AFTER 20 years of watching and waiting, Raewyn Luscombe was close to digging out her rare Agave Americana plant – then she spotted something yellow sprouting.
It was the first and last time the plant, which is native to Mexico and typically grows in the desert, would flower at her Otatara home in Invercargill. The plant dies after flowering.
Tucked in the wettest spot of the garden, it could not be further from a dry climate.
However, it was finally ready to thrive in the Deep South.
“I was coming up my driveway and I noticed some little blossoms,” Mrs Luscombe said.
“I was so excited I just thought, ‘oh my gosh’.”
When she received the plant from her sister as a gift, it was a small household cactus.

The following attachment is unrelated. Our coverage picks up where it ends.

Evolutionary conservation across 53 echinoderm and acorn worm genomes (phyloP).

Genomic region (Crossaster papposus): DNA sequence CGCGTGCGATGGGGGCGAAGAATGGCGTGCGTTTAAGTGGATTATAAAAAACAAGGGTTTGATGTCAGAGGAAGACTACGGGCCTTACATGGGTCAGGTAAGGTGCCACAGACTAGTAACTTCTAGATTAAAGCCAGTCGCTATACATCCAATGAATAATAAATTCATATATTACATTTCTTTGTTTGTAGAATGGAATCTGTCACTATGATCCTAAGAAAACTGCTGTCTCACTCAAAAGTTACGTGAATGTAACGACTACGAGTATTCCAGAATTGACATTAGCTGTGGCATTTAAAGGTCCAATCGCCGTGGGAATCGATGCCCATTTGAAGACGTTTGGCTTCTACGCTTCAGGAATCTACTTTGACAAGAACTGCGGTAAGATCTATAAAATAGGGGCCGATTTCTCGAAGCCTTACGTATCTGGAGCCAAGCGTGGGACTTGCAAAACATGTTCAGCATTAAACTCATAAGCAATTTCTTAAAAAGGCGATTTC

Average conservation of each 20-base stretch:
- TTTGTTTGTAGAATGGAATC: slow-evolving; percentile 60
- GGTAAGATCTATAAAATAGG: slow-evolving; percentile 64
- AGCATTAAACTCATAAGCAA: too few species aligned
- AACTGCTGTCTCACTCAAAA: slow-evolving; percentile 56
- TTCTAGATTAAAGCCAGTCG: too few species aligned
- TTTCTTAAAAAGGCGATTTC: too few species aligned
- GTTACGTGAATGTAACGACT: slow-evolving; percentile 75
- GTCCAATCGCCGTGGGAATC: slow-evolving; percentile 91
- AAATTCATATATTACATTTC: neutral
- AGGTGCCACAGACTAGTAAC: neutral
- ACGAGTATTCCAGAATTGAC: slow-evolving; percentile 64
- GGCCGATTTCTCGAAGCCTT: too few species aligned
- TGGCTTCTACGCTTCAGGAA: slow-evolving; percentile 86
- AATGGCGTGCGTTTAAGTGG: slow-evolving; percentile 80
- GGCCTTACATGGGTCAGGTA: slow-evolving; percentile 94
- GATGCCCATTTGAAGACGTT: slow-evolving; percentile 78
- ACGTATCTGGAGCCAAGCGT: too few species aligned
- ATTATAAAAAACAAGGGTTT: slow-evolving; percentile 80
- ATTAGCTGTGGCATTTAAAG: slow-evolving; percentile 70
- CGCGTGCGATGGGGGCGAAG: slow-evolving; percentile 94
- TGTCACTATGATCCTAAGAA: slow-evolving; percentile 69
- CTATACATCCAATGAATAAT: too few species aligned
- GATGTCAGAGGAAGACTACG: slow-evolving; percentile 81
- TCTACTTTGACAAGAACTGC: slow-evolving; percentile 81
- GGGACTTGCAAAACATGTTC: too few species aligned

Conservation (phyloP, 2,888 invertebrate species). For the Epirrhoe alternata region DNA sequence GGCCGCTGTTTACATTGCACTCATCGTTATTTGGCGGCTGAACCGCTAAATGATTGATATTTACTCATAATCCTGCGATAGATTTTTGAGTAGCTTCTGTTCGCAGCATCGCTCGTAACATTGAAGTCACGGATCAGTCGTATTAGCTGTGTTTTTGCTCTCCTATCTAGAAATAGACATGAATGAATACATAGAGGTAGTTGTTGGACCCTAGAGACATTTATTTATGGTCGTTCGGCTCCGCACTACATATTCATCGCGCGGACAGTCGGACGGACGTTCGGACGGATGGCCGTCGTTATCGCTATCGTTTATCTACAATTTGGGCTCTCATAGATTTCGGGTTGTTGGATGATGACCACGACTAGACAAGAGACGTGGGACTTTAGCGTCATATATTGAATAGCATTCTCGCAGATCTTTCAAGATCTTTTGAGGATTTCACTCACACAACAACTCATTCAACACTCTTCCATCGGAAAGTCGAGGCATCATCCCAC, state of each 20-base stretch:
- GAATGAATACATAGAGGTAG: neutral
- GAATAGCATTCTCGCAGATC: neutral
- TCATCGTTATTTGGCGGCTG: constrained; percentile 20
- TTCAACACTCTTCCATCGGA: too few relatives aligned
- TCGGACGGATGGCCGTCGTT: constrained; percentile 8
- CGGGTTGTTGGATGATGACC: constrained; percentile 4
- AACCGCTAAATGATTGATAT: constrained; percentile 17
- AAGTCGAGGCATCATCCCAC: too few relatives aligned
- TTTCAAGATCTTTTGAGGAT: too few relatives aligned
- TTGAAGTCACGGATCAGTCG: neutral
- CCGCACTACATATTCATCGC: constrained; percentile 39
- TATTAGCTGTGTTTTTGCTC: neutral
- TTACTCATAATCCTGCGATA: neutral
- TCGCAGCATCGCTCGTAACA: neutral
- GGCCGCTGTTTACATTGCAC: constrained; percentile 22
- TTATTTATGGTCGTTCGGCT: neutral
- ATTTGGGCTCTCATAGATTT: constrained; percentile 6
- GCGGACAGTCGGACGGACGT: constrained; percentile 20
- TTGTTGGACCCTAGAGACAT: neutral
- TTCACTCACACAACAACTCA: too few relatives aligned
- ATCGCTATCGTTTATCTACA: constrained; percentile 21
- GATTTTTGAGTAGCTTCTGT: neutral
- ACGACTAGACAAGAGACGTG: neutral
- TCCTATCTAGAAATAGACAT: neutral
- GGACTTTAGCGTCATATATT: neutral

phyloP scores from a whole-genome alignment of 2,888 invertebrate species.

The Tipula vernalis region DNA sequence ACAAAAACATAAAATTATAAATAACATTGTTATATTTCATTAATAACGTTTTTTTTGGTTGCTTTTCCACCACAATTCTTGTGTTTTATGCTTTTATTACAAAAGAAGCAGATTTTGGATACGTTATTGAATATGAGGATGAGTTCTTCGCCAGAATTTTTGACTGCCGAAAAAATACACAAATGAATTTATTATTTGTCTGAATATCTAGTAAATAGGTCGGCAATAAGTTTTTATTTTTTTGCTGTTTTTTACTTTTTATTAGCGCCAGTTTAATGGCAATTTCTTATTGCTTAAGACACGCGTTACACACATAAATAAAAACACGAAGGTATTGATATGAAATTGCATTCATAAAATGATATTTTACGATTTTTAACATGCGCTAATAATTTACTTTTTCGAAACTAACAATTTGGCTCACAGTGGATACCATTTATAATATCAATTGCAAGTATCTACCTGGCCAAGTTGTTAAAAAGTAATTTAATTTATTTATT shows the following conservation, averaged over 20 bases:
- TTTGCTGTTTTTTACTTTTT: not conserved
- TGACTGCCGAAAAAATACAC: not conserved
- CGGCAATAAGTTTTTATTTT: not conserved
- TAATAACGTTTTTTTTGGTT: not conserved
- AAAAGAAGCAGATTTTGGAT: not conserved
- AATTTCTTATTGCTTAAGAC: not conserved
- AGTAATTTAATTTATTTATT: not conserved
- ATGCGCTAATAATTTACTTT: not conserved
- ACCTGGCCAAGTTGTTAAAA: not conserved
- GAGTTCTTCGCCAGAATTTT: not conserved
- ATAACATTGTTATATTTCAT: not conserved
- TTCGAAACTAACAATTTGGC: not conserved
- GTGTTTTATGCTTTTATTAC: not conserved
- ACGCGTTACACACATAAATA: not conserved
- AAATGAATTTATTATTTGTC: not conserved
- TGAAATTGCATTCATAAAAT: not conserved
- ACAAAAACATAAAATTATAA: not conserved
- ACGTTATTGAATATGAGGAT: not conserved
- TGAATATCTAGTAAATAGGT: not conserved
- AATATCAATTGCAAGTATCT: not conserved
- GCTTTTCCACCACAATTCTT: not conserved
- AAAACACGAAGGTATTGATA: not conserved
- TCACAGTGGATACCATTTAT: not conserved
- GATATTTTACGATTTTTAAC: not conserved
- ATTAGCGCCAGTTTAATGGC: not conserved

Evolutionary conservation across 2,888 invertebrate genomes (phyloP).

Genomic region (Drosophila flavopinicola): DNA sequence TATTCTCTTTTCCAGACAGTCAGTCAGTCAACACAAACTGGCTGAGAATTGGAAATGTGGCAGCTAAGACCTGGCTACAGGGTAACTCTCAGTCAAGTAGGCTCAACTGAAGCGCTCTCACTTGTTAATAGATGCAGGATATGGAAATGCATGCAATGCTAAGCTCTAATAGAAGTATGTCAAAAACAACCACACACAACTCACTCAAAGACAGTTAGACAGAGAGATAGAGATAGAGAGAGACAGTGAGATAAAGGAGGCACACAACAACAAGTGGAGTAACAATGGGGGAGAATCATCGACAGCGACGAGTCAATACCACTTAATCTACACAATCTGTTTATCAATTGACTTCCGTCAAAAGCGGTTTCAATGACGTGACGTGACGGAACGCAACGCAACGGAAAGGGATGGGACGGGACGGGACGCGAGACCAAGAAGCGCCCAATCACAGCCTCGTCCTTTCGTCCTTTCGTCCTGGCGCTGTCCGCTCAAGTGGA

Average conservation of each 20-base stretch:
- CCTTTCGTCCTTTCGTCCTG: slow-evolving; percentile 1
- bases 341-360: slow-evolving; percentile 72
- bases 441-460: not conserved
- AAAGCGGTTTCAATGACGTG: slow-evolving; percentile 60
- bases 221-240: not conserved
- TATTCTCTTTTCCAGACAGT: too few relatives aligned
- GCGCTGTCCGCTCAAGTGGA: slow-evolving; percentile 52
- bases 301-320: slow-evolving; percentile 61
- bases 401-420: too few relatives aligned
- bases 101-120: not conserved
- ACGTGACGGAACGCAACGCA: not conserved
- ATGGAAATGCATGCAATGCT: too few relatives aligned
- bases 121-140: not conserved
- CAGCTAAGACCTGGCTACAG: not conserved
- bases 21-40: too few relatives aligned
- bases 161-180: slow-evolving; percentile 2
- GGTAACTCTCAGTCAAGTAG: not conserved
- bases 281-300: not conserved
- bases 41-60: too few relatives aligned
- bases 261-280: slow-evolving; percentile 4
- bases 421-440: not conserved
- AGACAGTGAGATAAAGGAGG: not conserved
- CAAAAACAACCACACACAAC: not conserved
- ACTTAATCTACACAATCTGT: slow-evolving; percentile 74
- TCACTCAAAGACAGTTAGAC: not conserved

It had since grown to 5.2m tall and was covered in fluffy sunshine-coloured heads.
For the past six months, she and her husband had been taking pictures and measuring it regularly to track its progress.
“It was growing about 10cm to 12cm each week used a stick to reach up to the top of it and get the height.”
In fact, it had grown so big, they had to tie the prickly beast to poles surrounding it to stop it falling over and coming out entirely from its roots.
It was nerve-racking watching it get thrashed on a gusty day.
She had offered to give the plant’s “pups” to anyone who had the same patience.
Sadly, it would be the last time she could enjoy the tree herself before it died.
“I won’t see another one flower in my lifetime so I want to give the pups to the younger generation.
“Then they’ll be able to enjoy it in 20 years’ time too.”